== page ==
Becoming 20: 20 Lessons Learned in 20 Years

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September 13th, 2018, is the day I leave behind my teenage years.

It’s a profound transition for anyone; beginning a shift from one phase of life to another. For me, it holds a significant weight in many different ways. My teenage years held some of the darkest and some of the lightest times of my life. They held everything from my hospitalization to my discovery of yoga. They saw me as a hurt little girl and as a yoga teacher traveling the world and embracing life. They saw me struggle and they saw me triumph. They saw me transition, ebb, and flow.

While my teenage years carried a frenetic drive, a change that felt constant in every moment, I feel now a sense of purpose and calm. Age may just be a number, but a new decade feels somehow magical. It feels like the opening of a new chapter, and carries with it all the anticipation of what’s to come next.

From ten to twenty, my life changed in every way imaginable. I found a purpose in my existence, found ways I could affect and touch the world. I stepped into a leadership role I never thought I would be confident enough to command, or effective enough. I learned how to use my voice to touch the hearts of people I will never meet in person. I learned how to step outside of myself and act in service for others, and I learned how to go within and practice self-preservation without guilt.

There are times where I feel almost panicked with eagerness. Where I feel like time is running out to do all the things I want to do. Where I get down on myself for not achieving every goal on my list. Ten to twenty felt like a lifetime. It’s hard to remember that there’s still so much left.

The next time I’ll stand at the precipice of a new decade, I’ll be thirty. Thirty feels unimaginable. Imagining Maris at thirty feels like trying to picture a stranger you’ve never met. What will she look like? What will she be doing? What will she believe? Who will she be surrounded by? Where will she be? There’s so many unknowns, but I feel a knowing that she will be exactly where she is meant to be. I know not the exact path to her, but I know the steps in front of me that feel purposeful and intentional (exact coordinates unknown).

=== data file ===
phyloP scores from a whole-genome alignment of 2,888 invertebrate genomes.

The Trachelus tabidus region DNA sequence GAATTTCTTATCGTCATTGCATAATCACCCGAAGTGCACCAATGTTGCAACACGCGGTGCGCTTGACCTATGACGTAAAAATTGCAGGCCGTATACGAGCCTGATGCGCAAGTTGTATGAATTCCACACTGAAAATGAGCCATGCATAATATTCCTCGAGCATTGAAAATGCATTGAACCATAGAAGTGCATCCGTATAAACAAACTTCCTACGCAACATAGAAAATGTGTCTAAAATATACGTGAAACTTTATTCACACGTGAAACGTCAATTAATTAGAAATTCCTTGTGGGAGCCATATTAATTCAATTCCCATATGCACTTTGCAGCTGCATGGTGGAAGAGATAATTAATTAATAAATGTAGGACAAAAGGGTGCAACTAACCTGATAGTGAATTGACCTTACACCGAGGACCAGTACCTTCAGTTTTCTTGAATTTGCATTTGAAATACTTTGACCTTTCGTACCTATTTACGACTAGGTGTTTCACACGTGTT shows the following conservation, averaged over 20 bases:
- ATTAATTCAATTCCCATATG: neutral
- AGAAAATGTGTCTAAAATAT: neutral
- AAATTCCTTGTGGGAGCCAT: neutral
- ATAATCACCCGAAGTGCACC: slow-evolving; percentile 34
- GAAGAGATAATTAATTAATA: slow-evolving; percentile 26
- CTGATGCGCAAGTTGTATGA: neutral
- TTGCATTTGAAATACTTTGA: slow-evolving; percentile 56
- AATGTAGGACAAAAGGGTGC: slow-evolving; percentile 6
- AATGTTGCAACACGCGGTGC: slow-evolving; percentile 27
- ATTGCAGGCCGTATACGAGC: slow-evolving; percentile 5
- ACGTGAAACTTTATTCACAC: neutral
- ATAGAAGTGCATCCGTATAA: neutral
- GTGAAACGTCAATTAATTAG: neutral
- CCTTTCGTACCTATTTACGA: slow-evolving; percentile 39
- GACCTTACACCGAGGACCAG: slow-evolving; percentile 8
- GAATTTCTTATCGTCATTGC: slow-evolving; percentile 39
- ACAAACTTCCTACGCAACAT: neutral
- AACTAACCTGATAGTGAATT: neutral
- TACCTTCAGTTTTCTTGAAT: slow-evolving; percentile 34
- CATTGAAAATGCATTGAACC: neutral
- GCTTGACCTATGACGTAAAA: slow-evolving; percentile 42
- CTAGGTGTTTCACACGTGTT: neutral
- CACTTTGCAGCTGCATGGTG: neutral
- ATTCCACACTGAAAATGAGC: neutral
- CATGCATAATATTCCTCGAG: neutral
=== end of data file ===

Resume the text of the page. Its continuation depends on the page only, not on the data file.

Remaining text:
I’m most happy to stand at this edge and have no regrets. To regret something is to wish you could change the past, and I value the present far too much to risk changing anything that has already happened. I look around myself and see the faces of people who make me me, who inspire and uplift me every single day. I would never regret anything that led to me crossing paths with them.

When I was 15-turning-16, I began teacher training under the theme of “Fearless Authenticity.” I knew it was a virtue to be authentic, to be yourself, but I didn’t know who I was, let alone how to authentically be her. But what I’ve learned since then is that who we are is constantly changing. They say you can’t step in the same river twice, and I know now that you don’t wake up the same person twice, either. To try and define yourself in order to show up authentically is a fruitless effort. True authenticity comes from arriving presently, being liberated from the burden of labels, and embracing the fact that the you of yesterday has already died.

While a shift in my understanding of authenticity was one of the most profound learnings I’ve experienced, there’s countless more snippets I’ve encountered along the way. I think it’s best to share twenty of my findings over the first twenty years of this life: